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The section you are refering to, including an extract from the poem that Anne received from her father on her birthday, was written on Sunday, 13th June, 1943. Anne does not quote all the poem, but the bit that she does includes interesting references to her father's understanding of Anne's position and her sense of frustration, and also asks for her understanding as he and her mother try to do their best to bring her up in such difficult conditions:
Please bear with us, your parents, for we try
To judge you fairly and with sympaty.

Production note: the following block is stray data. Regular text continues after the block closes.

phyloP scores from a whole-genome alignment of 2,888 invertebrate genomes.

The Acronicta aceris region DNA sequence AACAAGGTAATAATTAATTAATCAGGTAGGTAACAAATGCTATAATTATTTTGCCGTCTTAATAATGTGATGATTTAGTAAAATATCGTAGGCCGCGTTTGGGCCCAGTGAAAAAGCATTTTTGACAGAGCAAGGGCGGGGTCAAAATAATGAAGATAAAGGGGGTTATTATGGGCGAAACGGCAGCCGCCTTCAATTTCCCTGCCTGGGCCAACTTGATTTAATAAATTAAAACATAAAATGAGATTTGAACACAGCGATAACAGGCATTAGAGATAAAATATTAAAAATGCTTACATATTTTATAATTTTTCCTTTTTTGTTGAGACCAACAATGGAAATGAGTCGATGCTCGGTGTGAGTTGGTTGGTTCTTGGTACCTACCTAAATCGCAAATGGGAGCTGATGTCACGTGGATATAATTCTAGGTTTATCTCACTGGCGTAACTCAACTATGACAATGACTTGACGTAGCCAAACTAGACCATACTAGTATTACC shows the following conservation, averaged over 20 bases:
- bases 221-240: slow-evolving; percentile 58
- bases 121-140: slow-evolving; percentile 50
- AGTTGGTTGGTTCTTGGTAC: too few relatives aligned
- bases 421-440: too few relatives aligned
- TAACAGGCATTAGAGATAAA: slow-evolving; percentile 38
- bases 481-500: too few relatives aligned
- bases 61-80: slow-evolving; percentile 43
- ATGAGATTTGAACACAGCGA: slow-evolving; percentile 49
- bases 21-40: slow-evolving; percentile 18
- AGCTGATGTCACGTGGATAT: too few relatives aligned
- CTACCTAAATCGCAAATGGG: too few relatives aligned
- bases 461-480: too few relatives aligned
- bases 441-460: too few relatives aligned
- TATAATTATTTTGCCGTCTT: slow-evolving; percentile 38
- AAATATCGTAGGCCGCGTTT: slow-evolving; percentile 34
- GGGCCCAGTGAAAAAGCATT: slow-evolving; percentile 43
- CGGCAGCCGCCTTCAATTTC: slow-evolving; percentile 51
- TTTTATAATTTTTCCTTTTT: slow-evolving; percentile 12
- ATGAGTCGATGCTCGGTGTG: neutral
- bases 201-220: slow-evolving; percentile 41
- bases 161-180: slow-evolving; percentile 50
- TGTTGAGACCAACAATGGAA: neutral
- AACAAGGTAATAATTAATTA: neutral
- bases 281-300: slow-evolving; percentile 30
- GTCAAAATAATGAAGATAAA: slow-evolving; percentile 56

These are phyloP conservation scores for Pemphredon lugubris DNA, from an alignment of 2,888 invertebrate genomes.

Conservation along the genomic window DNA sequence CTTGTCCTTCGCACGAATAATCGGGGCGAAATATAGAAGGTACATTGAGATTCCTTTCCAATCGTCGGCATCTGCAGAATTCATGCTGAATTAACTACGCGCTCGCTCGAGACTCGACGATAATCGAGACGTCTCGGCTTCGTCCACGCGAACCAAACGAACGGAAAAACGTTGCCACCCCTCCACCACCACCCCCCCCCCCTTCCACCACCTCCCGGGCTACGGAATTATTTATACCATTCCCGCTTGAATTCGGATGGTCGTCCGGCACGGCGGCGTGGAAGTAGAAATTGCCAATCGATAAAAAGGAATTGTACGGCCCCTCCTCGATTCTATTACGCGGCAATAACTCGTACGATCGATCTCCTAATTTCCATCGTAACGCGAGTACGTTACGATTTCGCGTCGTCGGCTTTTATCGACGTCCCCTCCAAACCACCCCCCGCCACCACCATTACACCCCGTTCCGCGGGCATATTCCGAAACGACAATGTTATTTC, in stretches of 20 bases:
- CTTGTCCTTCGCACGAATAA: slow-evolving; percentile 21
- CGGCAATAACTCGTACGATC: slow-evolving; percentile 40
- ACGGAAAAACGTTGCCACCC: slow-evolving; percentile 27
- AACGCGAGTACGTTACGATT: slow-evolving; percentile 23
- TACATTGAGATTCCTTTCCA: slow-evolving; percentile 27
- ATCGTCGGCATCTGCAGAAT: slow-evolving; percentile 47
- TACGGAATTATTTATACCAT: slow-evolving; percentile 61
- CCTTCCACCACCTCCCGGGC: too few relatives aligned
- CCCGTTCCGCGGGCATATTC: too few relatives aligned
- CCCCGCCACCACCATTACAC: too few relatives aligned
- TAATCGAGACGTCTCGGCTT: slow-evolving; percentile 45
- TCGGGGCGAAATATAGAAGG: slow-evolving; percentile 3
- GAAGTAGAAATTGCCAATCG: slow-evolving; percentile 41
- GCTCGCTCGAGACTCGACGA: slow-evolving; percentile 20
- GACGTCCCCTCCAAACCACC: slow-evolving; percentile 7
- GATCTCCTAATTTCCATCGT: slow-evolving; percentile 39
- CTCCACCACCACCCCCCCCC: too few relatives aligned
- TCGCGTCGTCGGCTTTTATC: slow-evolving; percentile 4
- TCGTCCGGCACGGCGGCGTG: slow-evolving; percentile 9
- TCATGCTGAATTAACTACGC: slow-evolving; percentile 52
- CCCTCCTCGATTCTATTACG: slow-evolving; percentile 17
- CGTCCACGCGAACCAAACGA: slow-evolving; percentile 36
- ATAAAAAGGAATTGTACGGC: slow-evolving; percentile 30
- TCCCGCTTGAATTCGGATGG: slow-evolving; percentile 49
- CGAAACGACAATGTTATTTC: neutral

Correction sometimes take against your will,
Though it's like swallowing a bitter pill,
Which must be done if we're to keep the peace...
This is a very endearing comment from her father, and points towards the way that he knows they have made mistakes as parents and also how difficult it can be to receive "correction" as a child. The poem also pokes gentle fun at the situation with everybody desperate to be part of Anne's education and the kind of moans that she has. Lastly, it establishes the love that her father feels for her, and how proud he is that she is a girl who "brings us all fresh air" and never stops studying. He recognises that she could have "lived in such a different way" and is proud of the way that she is coping with the situation.
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